Although he lived in France for most of his life, Delius celebrated the Yorkshire landscapes he remembered from his youth with his composition Over The Hills And Far Away. He was made a Freeman of Bradford in 1932, two years before he died.

WE Forster

William Edward Forster was born in Dorset in 1818, but moved to Bradford in 1841 in order to work in the wool trade. In 1861 he became one of Bradford's two Members of Parliament, representing the Liberal Party. He retained his seat in Parliament for the rest of his life.

Forster is mainly remembered for the vital contribution he made to the development of education for all in Britain. He explained that his main aim in politics was ' get the children of the working classes out of the gutter by educating them.'

Forster was responsible for drafting the 1870 Education Act, which provided for education to be paid for from public funds, and for School Boards to be set up to supervise the creation of new schools. The School Boards were a dramatic success. In the four years following the passing of Forster's Education Act, 5000 new schools opened. Another 10,000 new schools had followed by the time of Forster's death in 1886.

Forster Square in the centre of Bradford is named in his honour.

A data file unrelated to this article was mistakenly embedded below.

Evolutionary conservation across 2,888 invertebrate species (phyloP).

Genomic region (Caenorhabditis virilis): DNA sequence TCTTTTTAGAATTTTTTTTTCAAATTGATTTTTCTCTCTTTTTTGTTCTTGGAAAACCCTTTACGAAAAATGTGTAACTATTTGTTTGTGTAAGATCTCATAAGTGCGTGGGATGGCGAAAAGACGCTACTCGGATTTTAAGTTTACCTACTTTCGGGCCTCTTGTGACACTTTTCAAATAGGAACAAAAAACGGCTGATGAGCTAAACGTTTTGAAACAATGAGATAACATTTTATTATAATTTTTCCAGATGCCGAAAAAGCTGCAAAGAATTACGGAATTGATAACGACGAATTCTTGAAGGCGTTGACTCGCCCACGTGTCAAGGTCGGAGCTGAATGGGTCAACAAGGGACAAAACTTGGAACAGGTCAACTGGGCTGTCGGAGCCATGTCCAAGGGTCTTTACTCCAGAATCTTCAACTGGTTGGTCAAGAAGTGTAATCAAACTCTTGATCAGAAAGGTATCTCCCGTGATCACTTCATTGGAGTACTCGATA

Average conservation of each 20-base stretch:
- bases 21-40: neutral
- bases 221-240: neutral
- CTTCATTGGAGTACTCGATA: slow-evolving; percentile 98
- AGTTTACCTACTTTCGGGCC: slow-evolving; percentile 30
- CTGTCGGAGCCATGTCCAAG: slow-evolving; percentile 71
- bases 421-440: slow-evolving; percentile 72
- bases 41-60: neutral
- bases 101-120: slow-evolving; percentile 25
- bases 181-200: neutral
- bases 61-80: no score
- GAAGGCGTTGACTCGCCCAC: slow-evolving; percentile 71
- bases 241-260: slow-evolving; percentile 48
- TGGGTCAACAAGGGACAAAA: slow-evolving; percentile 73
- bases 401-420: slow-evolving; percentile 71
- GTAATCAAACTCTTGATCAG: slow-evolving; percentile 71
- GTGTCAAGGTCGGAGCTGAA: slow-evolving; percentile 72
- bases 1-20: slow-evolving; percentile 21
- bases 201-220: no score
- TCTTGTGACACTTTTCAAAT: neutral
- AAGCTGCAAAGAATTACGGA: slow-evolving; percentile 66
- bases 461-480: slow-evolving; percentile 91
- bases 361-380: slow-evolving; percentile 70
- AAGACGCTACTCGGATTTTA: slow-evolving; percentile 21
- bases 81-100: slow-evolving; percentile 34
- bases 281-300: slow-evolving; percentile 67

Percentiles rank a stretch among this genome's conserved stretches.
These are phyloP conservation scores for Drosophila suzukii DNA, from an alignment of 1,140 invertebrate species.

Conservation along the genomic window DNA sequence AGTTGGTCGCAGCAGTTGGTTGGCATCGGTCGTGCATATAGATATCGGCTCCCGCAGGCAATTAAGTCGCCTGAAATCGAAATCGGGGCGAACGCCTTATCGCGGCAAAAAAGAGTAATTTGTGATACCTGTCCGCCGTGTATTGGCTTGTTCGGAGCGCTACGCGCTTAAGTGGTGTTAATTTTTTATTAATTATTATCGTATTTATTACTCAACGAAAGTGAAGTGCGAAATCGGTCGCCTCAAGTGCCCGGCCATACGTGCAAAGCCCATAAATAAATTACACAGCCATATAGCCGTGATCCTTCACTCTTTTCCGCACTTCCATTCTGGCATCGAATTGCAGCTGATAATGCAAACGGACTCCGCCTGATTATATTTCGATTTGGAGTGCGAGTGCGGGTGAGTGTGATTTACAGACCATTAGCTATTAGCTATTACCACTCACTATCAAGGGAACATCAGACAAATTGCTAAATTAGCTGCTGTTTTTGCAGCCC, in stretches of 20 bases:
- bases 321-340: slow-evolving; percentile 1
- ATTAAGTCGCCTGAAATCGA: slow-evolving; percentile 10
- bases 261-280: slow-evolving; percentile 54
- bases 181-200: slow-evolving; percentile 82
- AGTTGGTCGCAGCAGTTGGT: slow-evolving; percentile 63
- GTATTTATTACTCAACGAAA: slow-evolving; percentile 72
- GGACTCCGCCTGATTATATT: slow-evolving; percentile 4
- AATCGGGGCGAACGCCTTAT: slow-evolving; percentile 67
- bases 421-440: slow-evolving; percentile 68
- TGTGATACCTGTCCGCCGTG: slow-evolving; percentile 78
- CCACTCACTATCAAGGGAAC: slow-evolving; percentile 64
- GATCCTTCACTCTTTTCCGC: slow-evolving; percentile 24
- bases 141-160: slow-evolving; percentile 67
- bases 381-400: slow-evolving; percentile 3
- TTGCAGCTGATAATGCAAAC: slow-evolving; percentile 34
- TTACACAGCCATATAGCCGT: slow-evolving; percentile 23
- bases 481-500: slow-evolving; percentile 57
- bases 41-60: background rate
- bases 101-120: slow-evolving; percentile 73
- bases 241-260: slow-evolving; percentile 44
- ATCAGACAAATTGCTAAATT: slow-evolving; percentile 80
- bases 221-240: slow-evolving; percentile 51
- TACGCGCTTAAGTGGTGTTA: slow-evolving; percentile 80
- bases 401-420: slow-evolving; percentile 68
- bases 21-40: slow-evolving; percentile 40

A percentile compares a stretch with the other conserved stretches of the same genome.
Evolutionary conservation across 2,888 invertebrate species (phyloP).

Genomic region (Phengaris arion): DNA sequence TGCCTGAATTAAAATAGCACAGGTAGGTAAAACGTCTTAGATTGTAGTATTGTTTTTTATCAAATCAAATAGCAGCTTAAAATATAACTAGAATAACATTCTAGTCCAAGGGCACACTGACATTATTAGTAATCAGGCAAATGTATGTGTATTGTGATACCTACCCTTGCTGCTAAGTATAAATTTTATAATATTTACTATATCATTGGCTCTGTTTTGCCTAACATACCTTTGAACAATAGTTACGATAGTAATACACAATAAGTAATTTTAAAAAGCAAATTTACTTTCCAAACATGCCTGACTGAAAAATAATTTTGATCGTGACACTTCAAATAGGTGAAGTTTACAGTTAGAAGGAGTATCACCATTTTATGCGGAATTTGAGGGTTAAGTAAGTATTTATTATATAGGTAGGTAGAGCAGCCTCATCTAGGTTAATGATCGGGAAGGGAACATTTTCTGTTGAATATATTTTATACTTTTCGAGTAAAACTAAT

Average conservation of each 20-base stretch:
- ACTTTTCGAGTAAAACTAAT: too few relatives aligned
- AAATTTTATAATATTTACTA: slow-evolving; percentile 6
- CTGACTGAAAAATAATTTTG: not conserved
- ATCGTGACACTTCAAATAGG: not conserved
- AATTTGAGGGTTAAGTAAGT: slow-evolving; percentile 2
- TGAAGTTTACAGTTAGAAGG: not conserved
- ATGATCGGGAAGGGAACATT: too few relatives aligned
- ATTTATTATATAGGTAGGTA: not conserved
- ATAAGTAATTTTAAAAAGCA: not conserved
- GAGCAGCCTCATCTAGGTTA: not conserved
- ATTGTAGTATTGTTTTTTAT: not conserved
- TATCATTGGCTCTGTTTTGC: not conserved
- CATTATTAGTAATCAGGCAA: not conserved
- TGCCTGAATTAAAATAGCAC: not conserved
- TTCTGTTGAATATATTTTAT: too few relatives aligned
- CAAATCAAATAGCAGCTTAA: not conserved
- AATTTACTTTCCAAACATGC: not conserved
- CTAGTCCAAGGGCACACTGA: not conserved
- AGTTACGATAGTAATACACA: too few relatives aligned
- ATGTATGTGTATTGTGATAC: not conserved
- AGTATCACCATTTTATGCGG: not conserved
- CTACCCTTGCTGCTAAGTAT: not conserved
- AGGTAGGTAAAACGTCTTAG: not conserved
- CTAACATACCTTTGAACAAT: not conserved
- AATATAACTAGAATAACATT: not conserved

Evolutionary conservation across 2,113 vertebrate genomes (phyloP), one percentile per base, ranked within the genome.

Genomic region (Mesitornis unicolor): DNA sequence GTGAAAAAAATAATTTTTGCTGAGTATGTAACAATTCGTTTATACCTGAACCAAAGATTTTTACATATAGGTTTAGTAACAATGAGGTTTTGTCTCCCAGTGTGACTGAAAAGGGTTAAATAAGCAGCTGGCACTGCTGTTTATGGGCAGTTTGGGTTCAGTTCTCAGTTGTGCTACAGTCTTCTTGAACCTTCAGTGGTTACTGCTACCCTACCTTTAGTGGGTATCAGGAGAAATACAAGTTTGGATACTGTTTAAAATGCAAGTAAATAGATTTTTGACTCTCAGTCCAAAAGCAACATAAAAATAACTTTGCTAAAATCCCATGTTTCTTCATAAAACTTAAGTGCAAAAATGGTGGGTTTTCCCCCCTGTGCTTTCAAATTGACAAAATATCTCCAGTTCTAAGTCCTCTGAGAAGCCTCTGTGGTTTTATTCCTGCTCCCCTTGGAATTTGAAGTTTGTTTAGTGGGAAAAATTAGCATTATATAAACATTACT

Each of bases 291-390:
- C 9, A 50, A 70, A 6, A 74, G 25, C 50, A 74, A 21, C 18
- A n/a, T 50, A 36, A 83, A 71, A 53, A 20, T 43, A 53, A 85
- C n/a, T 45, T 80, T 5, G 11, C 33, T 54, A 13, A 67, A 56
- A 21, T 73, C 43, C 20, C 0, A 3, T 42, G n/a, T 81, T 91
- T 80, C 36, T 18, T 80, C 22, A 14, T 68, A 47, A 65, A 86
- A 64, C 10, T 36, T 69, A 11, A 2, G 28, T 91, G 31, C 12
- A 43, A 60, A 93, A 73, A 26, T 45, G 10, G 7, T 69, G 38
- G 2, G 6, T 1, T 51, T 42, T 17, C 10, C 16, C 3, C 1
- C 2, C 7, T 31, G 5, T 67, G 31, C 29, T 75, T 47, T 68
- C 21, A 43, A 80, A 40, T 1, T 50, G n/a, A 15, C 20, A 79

Margaret McMillan

Margaret McMillan was another Bradfordian-by-adoption who played a vital role in reforming the British education system. She was born in New York in 1860, came to Britain with her family in 1865, and grew up in Scotland. During the 1880s, Margaret and her sister Rachel both became supporters of the Christian Socialist movement.

They moved to Bradford in 1892. In the same year, Margaret and Dr James Kerr, Bradford's school medical officer, made a pioneering medical inspection of British elementary school children. Margaret McMillan and Kerr then began a campaign to improve the health of children. They argued that local authorities should install bathrooms, improve ventilation and supply free school meals.

In 1894, Margaret McMillan was elected to the Bradford School Board, after standing as an Independent Labour Party candidate, and began to write books and pamphlets on the subject of education. She continued to write extensively on this subject for the rest of her life.

She moved to London in 1902, and resumed her campaign for better schooling for the children of the poor. One of its main objectives was achieved in 1906, when Parliament passed the Provision of School Meals Act, introducing free school meals for British schoolchildren. She became a London Councillor, and continued her work for education until her death in 1931.

Sir Titus Salt

Sir Titus Salt was born in 1818, and had become a highly successful Bradford mill-owner by the 1840s. By 1850 he was also Mayor of Bradford, and he became a Bradford MP in 1859.

But Parliamentary life didn't suit Salt. Pleading ill health, he resigned as an MP after two years. Troubled by the appalling conditions in which his workers lived in inner city Bradford, he decided to build a new mill in a cleaner, greener area on the outskirts of Bradford - and to build a new village to house the workers.